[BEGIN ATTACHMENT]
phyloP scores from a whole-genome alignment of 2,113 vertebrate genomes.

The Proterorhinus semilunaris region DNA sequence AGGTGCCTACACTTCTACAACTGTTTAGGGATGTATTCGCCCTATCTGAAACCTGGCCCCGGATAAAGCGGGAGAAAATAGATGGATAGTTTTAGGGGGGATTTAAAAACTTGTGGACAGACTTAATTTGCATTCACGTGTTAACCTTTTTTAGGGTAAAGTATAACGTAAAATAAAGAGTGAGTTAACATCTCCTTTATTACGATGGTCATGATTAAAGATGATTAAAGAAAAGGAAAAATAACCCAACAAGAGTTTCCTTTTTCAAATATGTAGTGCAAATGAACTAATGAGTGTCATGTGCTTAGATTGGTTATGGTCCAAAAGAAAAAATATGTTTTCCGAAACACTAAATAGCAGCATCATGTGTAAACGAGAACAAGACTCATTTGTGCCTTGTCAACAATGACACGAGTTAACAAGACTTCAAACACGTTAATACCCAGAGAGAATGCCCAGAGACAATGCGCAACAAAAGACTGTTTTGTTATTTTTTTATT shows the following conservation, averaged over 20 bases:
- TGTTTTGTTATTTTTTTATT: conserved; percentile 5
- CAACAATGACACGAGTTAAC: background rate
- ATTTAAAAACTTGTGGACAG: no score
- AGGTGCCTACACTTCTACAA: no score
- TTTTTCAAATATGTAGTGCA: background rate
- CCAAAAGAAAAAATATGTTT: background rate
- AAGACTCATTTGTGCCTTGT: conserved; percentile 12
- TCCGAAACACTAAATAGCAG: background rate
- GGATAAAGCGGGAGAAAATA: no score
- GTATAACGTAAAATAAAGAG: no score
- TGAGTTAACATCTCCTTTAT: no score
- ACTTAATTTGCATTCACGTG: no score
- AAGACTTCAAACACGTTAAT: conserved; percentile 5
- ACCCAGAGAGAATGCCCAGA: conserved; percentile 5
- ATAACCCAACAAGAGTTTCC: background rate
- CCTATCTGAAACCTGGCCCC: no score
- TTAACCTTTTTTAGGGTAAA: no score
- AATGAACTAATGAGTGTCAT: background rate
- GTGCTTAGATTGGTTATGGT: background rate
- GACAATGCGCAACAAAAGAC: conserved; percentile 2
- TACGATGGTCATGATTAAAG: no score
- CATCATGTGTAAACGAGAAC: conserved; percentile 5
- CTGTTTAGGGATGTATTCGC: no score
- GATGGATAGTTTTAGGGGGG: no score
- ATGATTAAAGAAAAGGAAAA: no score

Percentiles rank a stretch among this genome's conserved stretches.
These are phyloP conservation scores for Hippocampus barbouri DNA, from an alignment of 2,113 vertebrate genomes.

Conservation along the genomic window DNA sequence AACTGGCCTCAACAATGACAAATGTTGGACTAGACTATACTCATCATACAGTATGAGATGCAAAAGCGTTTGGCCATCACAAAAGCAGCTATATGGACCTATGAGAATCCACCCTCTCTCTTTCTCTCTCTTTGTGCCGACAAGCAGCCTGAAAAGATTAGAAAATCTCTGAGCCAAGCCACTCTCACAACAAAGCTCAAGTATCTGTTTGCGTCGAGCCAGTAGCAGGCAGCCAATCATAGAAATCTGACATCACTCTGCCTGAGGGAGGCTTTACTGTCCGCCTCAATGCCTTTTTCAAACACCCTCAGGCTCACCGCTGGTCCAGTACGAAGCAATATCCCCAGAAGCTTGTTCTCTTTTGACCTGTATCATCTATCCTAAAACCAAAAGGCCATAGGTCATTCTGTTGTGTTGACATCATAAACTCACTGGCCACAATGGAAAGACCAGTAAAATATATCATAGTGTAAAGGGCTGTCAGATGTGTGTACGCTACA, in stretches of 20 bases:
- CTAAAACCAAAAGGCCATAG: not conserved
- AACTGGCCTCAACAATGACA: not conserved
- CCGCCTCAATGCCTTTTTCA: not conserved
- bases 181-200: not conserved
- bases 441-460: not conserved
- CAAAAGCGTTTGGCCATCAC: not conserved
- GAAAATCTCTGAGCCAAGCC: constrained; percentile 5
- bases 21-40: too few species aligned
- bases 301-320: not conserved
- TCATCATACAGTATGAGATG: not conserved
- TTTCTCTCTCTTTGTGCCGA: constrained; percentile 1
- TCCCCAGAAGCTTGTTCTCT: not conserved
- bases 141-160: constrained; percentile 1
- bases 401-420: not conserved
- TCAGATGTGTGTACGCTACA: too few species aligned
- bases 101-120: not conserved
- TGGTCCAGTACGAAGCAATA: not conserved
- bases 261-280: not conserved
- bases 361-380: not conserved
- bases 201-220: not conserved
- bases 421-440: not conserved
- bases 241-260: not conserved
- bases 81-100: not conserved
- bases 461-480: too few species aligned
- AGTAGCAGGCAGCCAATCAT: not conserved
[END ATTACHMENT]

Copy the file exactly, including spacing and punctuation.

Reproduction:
phyloP scores from a whole-genome alignment of 2,113 vertebrate genomes.

The Proterorhinus semilunaris region DNA sequence AGGTGCCTACACTTCTACAACTGTTTAGGGATGTATTCGCCCTATCTGAAACCTGGCCCCGGATAAAGCGGGAGAAAATAGATGGATAGTTTTAGGGGGGATTTAAAAACTTGTGGACAGACTTAATTTGCATTCACGTGTTAACCTTTTTTAGGGTAAAGTATAACGTAAAATAAAGAGTGAGTTAACATCTCCTTTATTACGATGGTCATGATTAAAGATGATTAAAGAAAAGGAAAAATAACCCAACAAGAGTTTCCTTTTTCAAATATGTAGTGCAAATGAACTAATGAGTGTCATGTGCTTAGATTGGTTATGGTCCAAAAGAAAAAATATGTTTTCCGAAACACTAAATAGCAGCATCATGTGTAAACGAGAACAAGACTCATTTGTGCCTTGTCAACAATGACACGAGTTAACAAGACTTCAAACACGTTAATACCCAGAGAGAATGCCCAGAGACAATGCGCAACAAAAGACTGTTTTGTTATTTTTTTATT shows the following conservation, averaged over 20 bases:
- TGTTTTGTTATTTTTTTATT: conserved; percentile 5
- CAACAATGACACGAGTTAAC: background rate
- ATTTAAAAACTTGTGGACAG: no score
- AGGTGCCTACACTTCTACAA: no score
- TTTTTCAAATATGTAGTGCA: background rate
- CCAAAAGAAAAAATATGTTT: background rate
- AAGACTCATTTGTGCCTTGT: conserved; percentile 12
- TCCGAAACACTAAATAGCAG: background rate
- GGATAAAGCGGGAGAAAATA: no score
- GTATAACGTAAAATAAAGAG: no score
- TGAGTTAACATCTCCTTTAT: no score
- ACTTAATTTGCATTCACGTG: no score
- AAGACTTCAAACACGTTAAT: conserved; percentile 5
- ACCCAGAGAGAATGCCCAGA: conserved; percentile 5
- ATAACCCAACAAGAGTTTCC: background rate
- CCTATCTGAAACCTGGCCCC: no score
- TTAACCTTTTTTAGGGTAAA: no score
- AATGAACTAATGAGTGTCAT: background rate
- GTGCTTAGATTGGTTATGGT: background rate
- GACAATGCGCAACAAAAGAC: conserved; percentile 2
- TACGATGGTCATGATTAAAG: no score
- CATCATGTGTAAACGAGAAC: conserved; percentile 5
- CTGTTTAGGGATGTATTCGC: no score
- GATGGATAGTTTTAGGGGGG: no score
- ATGATTAAAGAAAAGGAAAA: no score

Percentiles rank a stretch among this genome's conserved stretches.
These are phyloP conservation scores for Hippocampus barbouri DNA, from an alignment of 2,113 vertebrate genomes.

Conservation along the genomic window DNA sequence AACTGGCCTCAACAATGACAAATGTTGGACTAGACTATACTCATCATACAGTATGAGATGCAAAAGCGTTTGGCCATCACAAAAGCAGCTATATGGACCTATGAGAATCCACCCTCTCTCTTTCTCTCTCTTTGTGCCGACAAGCAGCCTGAAAAGATTAGAAAATCTCTGAGCCAAGCCACTCTCACAACAAAGCTCAAGTATCTGTTTGCGTCGAGCCAGTAGCAGGCAGCCAATCATAGAAATCTGACATCACTCTGCCTGAGGGAGGCTTTACTGTCCGCCTCAATGCCTTTTTCAAACACCCTCAGGCTCACCGCTGGTCCAGTACGAAGCAATATCCCCAGAAGCTTGTTCTCTTTTGACCTGTATCATCTATCCTAAAACCAAAAGGCCATAGGTCATTCTGTTGTGTTGACATCATAAACTCACTGGCCACAATGGAAAGACCAGTAAAATATATCATAGTGTAAAGGGCTGTCAGATGTGTGTACGCTACA, in stretches of 20 bases:
- CTAAAACCAAAAGGCCATAG: not conserved
- AACTGGCCTCAACAATGACA: not conserved
- CCGCCTCAATGCCTTTTTCA: not conserved
- bases 181-200: not conserved
- bases 441-460: not conserved
- CAAAAGCGTTTGGCCATCAC: not conserved
- GAAAATCTCTGAGCCAAGCC: constrained; percentile 5
- bases 21-40: too few species aligned
- bases 301-320: not conserved
- TCATCATACAGTATGAGATG: not conserved
- TTTCTCTCTCTTTGTGCCGA: constrained; percentile 1
- TCCCCAGAAGCTTGTTCTCT: not conserved
- bases 141-160: constrained; percentile 1
- bases 401-420: not conserved
- TCAGATGTGTGTACGCTACA: too few species aligned
- bases 101-120: not conserved
- TGGTCCAGTACGAAGCAATA: not conserved
- bases 261-280: not conserved
- bases 361-380: not conserved
- bases 201-220: not conserved
- bases 421-440: not conserved
- bases 241-260: not conserved
- bases 81-100: not conserved
- bases 461-480: too few species aligned
- AGTAGCAGGCAGCCAATCAT: not conserved